As a digital strategist for a content marketing agency, the first thing I look for on a new client’s website is their mission statement. Besides getting a read on a firm’s ethos, I’m also looking for a clearly stated unique value proposition (UVP) within the mission statement.
Why is this so important to my work? Two reasons.
- A well crafted mission statement indicates to me whether or not a company “gets it.” The success of the content strategies I craft with the collaboration of my clients hinges upon an unequivocal understanding of who they are, what they do and why anyone (the target audience) should care.
- In a semantic search world, search engines are increasingly able to connect the dots between what a consumer wants and what companies have the product or service to fulfill that want. A well crafted mission statement creates a strong identity that resonates through a firm’s content.
What Is a Mission Statement?
Too often the mission statements I read are in excess of 300 words and require an entire web page. Worse, the UVPs (if present) typically contain the following statements (followed by my first reaction after reading).
- … The lowest prices (Really? For how much longer? This has been proven time and time again to be an unsustainable business strategy.)
- … Best customer service (Prove it!)
- … Fastest shipping (Better than Amazon?)
- … A company that cares (Your competitors don’t?)
A mission statement clearly communicates what a company does and why it matters. Companies that fail to articulate this are in for a rough ride in the long haul.
The UVP is your opportunity to tell a client what makes your firm different from your competitors.
I am not referring here to a “content marketing mission statement,” as articulated by Joe Pulizzi and other content gurus. Here I speak of the fundamental statement of why an entity exists. This raison d’être is then weaved throughout every piece of brand and marketing collateral.
Great content that is ultimately shareable and relevant cannot be created without a mission statement that guides it.
How to Craft a Mission Statement
So how do I create a mission statement?
Mission statements are most essential and most maligned. They should be concise, succinct and tell the world, in three to four sentences MAX.
- Who are you?
- What do you do?
- Why should anyone care?
Sounds easy, right? Not so fast buster! The “why should anyone care” is heavy, heavy lifting. This third question addresses your firm’s UVP. Answering this question tells the world why you are different from your competitors. It also articulates your long term vision for the future.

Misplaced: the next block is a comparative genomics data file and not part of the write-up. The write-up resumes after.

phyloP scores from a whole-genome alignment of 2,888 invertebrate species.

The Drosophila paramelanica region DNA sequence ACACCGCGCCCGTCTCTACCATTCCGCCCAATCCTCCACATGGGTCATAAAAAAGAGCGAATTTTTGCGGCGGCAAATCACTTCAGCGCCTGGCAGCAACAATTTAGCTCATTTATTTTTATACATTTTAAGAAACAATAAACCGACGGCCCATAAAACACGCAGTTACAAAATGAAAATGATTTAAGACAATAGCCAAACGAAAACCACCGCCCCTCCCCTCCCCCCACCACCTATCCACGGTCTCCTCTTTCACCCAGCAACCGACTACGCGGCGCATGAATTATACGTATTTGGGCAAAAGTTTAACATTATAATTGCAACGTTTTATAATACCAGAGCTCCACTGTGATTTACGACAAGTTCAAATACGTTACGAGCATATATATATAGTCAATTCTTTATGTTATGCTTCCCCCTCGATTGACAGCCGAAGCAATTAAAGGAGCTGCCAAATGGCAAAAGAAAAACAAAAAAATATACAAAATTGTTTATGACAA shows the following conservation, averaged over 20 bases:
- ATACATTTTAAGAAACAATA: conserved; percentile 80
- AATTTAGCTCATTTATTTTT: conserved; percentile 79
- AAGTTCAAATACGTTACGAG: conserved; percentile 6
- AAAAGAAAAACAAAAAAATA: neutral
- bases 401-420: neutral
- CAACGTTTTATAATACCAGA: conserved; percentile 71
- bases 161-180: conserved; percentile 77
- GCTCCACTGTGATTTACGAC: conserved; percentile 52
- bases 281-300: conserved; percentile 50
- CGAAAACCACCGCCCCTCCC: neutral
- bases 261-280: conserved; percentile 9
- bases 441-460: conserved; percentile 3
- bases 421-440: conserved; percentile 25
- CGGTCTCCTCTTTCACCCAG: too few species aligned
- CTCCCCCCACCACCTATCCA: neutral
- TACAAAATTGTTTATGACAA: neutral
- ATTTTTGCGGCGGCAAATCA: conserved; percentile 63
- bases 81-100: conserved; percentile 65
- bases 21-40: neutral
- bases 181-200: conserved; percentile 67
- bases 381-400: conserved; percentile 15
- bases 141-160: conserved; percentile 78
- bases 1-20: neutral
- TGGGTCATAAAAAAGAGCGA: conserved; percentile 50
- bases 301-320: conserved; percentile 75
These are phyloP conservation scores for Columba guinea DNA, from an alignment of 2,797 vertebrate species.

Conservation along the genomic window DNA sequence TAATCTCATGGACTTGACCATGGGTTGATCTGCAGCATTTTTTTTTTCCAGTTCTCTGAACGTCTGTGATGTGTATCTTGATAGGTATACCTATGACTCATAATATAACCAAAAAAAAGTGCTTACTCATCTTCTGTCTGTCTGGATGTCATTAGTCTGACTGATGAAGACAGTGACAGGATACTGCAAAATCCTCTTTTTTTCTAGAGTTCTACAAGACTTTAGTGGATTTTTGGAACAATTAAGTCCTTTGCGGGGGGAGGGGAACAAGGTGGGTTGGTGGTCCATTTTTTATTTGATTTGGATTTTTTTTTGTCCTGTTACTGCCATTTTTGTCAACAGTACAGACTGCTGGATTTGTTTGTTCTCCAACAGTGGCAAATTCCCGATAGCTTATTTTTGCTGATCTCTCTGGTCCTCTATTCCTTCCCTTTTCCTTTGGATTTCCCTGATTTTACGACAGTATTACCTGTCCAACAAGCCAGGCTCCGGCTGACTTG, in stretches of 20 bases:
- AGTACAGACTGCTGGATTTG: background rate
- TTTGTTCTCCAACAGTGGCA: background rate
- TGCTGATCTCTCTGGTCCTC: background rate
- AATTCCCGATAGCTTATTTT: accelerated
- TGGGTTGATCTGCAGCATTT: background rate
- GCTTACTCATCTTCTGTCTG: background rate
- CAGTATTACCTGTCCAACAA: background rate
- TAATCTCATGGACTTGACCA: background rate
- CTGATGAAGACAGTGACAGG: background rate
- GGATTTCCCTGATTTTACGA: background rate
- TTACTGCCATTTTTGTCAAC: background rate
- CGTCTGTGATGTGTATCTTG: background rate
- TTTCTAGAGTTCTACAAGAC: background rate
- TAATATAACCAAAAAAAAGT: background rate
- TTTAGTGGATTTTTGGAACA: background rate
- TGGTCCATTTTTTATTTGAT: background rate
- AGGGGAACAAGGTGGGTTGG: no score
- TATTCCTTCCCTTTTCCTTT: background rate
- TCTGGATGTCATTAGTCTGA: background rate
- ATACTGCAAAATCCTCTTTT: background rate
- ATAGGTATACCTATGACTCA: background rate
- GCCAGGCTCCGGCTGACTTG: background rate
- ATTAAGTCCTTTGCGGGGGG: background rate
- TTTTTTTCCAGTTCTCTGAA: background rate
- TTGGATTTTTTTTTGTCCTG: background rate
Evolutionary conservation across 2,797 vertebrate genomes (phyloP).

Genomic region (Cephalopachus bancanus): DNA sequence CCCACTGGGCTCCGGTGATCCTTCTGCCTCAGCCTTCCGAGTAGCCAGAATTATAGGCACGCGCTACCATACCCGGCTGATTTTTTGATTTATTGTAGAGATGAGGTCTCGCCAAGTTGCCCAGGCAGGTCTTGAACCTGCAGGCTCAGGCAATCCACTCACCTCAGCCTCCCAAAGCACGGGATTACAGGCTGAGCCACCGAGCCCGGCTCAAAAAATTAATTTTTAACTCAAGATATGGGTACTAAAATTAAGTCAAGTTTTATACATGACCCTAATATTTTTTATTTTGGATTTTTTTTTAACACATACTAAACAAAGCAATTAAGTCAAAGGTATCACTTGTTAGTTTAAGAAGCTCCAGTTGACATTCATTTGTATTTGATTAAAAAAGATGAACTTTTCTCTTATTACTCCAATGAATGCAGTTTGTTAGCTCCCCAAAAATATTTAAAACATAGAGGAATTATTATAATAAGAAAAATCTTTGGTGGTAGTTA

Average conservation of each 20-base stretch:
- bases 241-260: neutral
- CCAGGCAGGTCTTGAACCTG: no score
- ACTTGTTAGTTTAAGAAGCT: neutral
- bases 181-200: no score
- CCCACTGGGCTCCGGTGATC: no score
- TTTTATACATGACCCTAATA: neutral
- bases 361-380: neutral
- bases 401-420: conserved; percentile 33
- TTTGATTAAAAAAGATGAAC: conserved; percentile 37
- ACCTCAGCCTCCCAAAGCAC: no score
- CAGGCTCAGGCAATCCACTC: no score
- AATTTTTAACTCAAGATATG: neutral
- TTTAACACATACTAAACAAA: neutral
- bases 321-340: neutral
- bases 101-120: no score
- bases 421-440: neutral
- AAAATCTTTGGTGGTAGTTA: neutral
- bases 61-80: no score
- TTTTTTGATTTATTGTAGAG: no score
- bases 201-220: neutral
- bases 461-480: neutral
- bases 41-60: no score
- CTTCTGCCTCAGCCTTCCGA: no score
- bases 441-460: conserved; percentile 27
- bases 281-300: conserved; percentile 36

So here are three questions to guide you as you rethink, re-craft, and re-deploy the most basic and essential of statements about your company. These questions should guide you to answering this: “Why should anyone care?”
- What are the opportunities that exist to address? Look back at the genesis of your business: What was the market opportunity we first served and filled? Does it still exist? What’s changed? Look at your competitors: How are they addressing the needs of your mutual clients? Can we do it better?
- What are we doing to address those needs? What exactly are we doing for our clients? How has it changed? What is uniquely inherent in the proposition we offer our clients? How/why did they choose us?
- What principles or beliefs guide our work? This question helps shape the context of how you address numbers one and two. The need/opportunity your firm addresses must fall within the company’s moral parameters.
Mission Statement in Action
Here’s an example of a very well crafted mission statement. Sunset Watch Villa is a luxury beachfront vacation rental home that competes with 300 other villas on the island of Virgin Gorda for a limited pool of well heeled Caribbean travelers.
“We are Sunset Watch Villa, a beachfront, three bedroom, vacation rental villa located on the secluded Nail Bay Beach on the island of Virgin Gorda, the British Virgin Islands. We offer a luxurious Caribbean sanctuary far removed from your daily grind. Come and reconnect with your family, spouse, partner, yourself, and nature in an idyllic island paradise. Create memories here.”
Notice the answers to the three basic questions:
- Who are we: “We are Sunset Watch Villa, a beachfront 3 bedroom vacation villa located on …”
- What we do: “We offer a luxurious Caribbean sanctuary …”
- Why does it matter: “Reconnect with your family, spouse, partner …”
- And the UVP: “Create memories here.”
Not only does their mission statement answer the three questions (and connect on an emotional basis), it also answers the fundamental question all businesses need to articulate: Why are we in business?
Sunset Watch might be an “affordable beachfront luxury villa” (its old tagline), but the business the owners are in is simply “memory creation.” This simple business statement, “create memories here,” guides all the content decisions for the website and management of the property itself. All expenditures and activities are devoted to creating or facilitating memories. Their blog is a de facto “FAQ,” with articles designed to answer questions and allay any fears that might distract from creating memories.
Brilliant, in my opinion.
So what does your firm’s mission statement say? Does it answer the three basic questions? Does it articulate your firm’s UVP? Take a fresh look with these thoughts in mind, and see if you need to do some new thinking and updating.